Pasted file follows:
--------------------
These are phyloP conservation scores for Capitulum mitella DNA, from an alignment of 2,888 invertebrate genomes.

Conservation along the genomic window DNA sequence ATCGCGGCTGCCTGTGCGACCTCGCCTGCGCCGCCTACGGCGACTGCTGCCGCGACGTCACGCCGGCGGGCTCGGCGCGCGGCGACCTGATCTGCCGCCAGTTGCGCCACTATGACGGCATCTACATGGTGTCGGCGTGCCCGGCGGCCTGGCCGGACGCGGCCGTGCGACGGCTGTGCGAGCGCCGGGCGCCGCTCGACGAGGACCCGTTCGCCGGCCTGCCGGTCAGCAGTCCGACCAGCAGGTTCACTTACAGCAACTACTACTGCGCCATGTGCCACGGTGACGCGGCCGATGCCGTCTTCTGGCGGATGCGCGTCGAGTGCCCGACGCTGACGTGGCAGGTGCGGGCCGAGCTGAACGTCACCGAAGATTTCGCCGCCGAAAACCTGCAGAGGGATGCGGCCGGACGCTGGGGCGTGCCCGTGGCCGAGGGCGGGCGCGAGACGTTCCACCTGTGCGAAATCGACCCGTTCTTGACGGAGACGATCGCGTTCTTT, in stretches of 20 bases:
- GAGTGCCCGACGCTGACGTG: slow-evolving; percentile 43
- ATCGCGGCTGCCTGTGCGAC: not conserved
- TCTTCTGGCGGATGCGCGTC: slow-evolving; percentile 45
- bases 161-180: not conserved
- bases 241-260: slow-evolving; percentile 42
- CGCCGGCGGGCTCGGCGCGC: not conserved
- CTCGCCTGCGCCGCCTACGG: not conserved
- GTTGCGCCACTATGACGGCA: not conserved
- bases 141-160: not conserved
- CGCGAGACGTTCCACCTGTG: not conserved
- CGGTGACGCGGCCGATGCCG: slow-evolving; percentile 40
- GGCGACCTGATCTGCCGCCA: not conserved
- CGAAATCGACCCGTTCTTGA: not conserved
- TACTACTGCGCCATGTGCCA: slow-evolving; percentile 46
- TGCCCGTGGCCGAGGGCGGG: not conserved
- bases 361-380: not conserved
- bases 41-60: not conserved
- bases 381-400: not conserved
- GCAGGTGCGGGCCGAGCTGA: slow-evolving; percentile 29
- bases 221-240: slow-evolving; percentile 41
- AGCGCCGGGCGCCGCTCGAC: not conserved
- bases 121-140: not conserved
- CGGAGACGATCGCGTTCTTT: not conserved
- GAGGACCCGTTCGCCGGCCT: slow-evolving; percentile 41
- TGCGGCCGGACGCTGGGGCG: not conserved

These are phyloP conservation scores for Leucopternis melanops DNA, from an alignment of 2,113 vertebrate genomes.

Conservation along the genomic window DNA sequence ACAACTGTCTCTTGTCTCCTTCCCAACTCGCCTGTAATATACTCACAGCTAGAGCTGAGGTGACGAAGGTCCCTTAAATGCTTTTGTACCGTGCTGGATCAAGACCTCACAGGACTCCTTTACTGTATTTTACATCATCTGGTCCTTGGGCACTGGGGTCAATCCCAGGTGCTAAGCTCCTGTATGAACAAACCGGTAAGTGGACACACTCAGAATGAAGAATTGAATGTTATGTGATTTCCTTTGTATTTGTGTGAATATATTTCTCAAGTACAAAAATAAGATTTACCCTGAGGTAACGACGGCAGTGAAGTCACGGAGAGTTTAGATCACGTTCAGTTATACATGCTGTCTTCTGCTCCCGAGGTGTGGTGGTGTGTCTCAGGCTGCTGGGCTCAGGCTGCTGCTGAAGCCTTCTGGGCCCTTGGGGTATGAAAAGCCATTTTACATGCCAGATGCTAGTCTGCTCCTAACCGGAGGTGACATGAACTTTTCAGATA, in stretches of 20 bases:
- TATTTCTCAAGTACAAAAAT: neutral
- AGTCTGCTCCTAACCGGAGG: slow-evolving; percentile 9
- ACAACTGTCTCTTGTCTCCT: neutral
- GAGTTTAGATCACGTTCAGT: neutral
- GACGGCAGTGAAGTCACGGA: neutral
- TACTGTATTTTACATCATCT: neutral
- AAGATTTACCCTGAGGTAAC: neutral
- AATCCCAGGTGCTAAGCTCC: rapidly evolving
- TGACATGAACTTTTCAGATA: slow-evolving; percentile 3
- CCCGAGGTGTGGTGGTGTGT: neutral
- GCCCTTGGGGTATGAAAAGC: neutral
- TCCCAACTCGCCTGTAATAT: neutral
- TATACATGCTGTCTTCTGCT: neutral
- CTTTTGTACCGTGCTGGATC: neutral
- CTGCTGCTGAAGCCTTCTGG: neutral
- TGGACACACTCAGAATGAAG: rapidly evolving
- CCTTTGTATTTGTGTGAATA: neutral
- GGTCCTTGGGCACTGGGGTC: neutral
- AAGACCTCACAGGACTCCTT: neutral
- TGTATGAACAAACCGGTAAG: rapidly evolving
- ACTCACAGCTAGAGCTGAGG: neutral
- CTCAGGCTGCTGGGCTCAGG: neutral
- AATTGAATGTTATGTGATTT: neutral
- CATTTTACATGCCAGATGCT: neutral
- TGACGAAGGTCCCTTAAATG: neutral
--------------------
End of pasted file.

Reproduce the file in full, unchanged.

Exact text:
These are phyloP conservation scores for Capitulum mitella DNA, from an alignment of 2,888 invertebrate genomes.

Conservation along the genomic window DNA sequence ATCGCGGCTGCCTGTGCGACCTCGCCTGCGCCGCCTACGGCGACTGCTGCCGCGACGTCACGCCGGCGGGCTCGGCGCGCGGCGACCTGATCTGCCGCCAGTTGCGCCACTATGACGGCATCTACATGGTGTCGGCGTGCCCGGCGGCCTGGCCGGACGCGGCCGTGCGACGGCTGTGCGAGCGCCGGGCGCCGCTCGACGAGGACCCGTTCGCCGGCCTGCCGGTCAGCAGTCCGACCAGCAGGTTCACTTACAGCAACTACTACTGCGCCATGTGCCACGGTGACGCGGCCGATGCCGTCTTCTGGCGGATGCGCGTCGAGTGCCCGACGCTGACGTGGCAGGTGCGGGCCGAGCTGAACGTCACCGAAGATTTCGCCGCCGAAAACCTGCAGAGGGATGCGGCCGGACGCTGGGGCGTGCCCGTGGCCGAGGGCGGGCGCGAGACGTTCCACCTGTGCGAAATCGACCCGTTCTTGACGGAGACGATCGCGTTCTTT, in stretches of 20 bases:
- GAGTGCCCGACGCTGACGTG: slow-evolving; percentile 43
- ATCGCGGCTGCCTGTGCGAC: not conserved
- TCTTCTGGCGGATGCGCGTC: slow-evolving; percentile 45
- bases 161-180: not conserved
- bases 241-260: slow-evolving; percentile 42
- CGCCGGCGGGCTCGGCGCGC: not conserved
- CTCGCCTGCGCCGCCTACGG: not conserved
- GTTGCGCCACTATGACGGCA: not conserved
- bases 141-160: not conserved
- CGCGAGACGTTCCACCTGTG: not conserved
- CGGTGACGCGGCCGATGCCG: slow-evolving; percentile 40
- GGCGACCTGATCTGCCGCCA: not conserved
- CGAAATCGACCCGTTCTTGA: not conserved
- TACTACTGCGCCATGTGCCA: slow-evolving; percentile 46
- TGCCCGTGGCCGAGGGCGGG: not conserved
- bases 361-380: not conserved
- bases 41-60: not conserved
- bases 381-400: not conserved
- GCAGGTGCGGGCCGAGCTGA: slow-evolving; percentile 29
- bases 221-240: slow-evolving; percentile 41
- AGCGCCGGGCGCCGCTCGAC: not conserved
- bases 121-140: not conserved
- CGGAGACGATCGCGTTCTTT: not conserved
- GAGGACCCGTTCGCCGGCCT: slow-evolving; percentile 41
- TGCGGCCGGACGCTGGGGCG: not conserved

These are phyloP conservation scores for Leucopternis melanops DNA, from an alignment of 2,113 vertebrate genomes.

Conservation along the genomic window DNA sequence ACAACTGTCTCTTGTCTCCTTCCCAACTCGCCTGTAATATACTCACAGCTAGAGCTGAGGTGACGAAGGTCCCTTAAATGCTTTTGTACCGTGCTGGATCAAGACCTCACAGGACTCCTTTACTGTATTTTACATCATCTGGTCCTTGGGCACTGGGGTCAATCCCAGGTGCTAAGCTCCTGTATGAACAAACCGGTAAGTGGACACACTCAGAATGAAGAATTGAATGTTATGTGATTTCCTTTGTATTTGTGTGAATATATTTCTCAAGTACAAAAATAAGATTTACCCTGAGGTAACGACGGCAGTGAAGTCACGGAGAGTTTAGATCACGTTCAGTTATACATGCTGTCTTCTGCTCCCGAGGTGTGGTGGTGTGTCTCAGGCTGCTGGGCTCAGGCTGCTGCTGAAGCCTTCTGGGCCCTTGGGGTATGAAAAGCCATTTTACATGCCAGATGCTAGTCTGCTCCTAACCGGAGGTGACATGAACTTTTCAGATA, in stretches of 20 bases:
- TATTTCTCAAGTACAAAAAT: neutral
- AGTCTGCTCCTAACCGGAGG: slow-evolving; percentile 9
- ACAACTGTCTCTTGTCTCCT: neutral
- GAGTTTAGATCACGTTCAGT: neutral
- GACGGCAGTGAAGTCACGGA: neutral
- TACTGTATTTTACATCATCT: neutral
- AAGATTTACCCTGAGGTAAC: neutral
- AATCCCAGGTGCTAAGCTCC: rapidly evolving
- TGACATGAACTTTTCAGATA: slow-evolving; percentile 3
- CCCGAGGTGTGGTGGTGTGT: neutral
- GCCCTTGGGGTATGAAAAGC: neutral
- TCCCAACTCGCCTGTAATAT: neutral
- TATACATGCTGTCTTCTGCT: neutral
- CTTTTGTACCGTGCTGGATC: neutral
- CTGCTGCTGAAGCCTTCTGG: neutral
- TGGACACACTCAGAATGAAG: rapidly evolving
- CCTTTGTATTTGTGTGAATA: neutral
- GGTCCTTGGGCACTGGGGTC: neutral
- AAGACCTCACAGGACTCCTT: neutral
- TGTATGAACAAACCGGTAAG: rapidly evolving
- ACTCACAGCTAGAGCTGAGG: neutral
- CTCAGGCTGCTGGGCTCAGG: neutral
- AATTGAATGTTATGTGATTT: neutral
- CATTTTACATGCCAGATGCT: neutral
- TGACGAAGGTCCCTTAAATG: neutral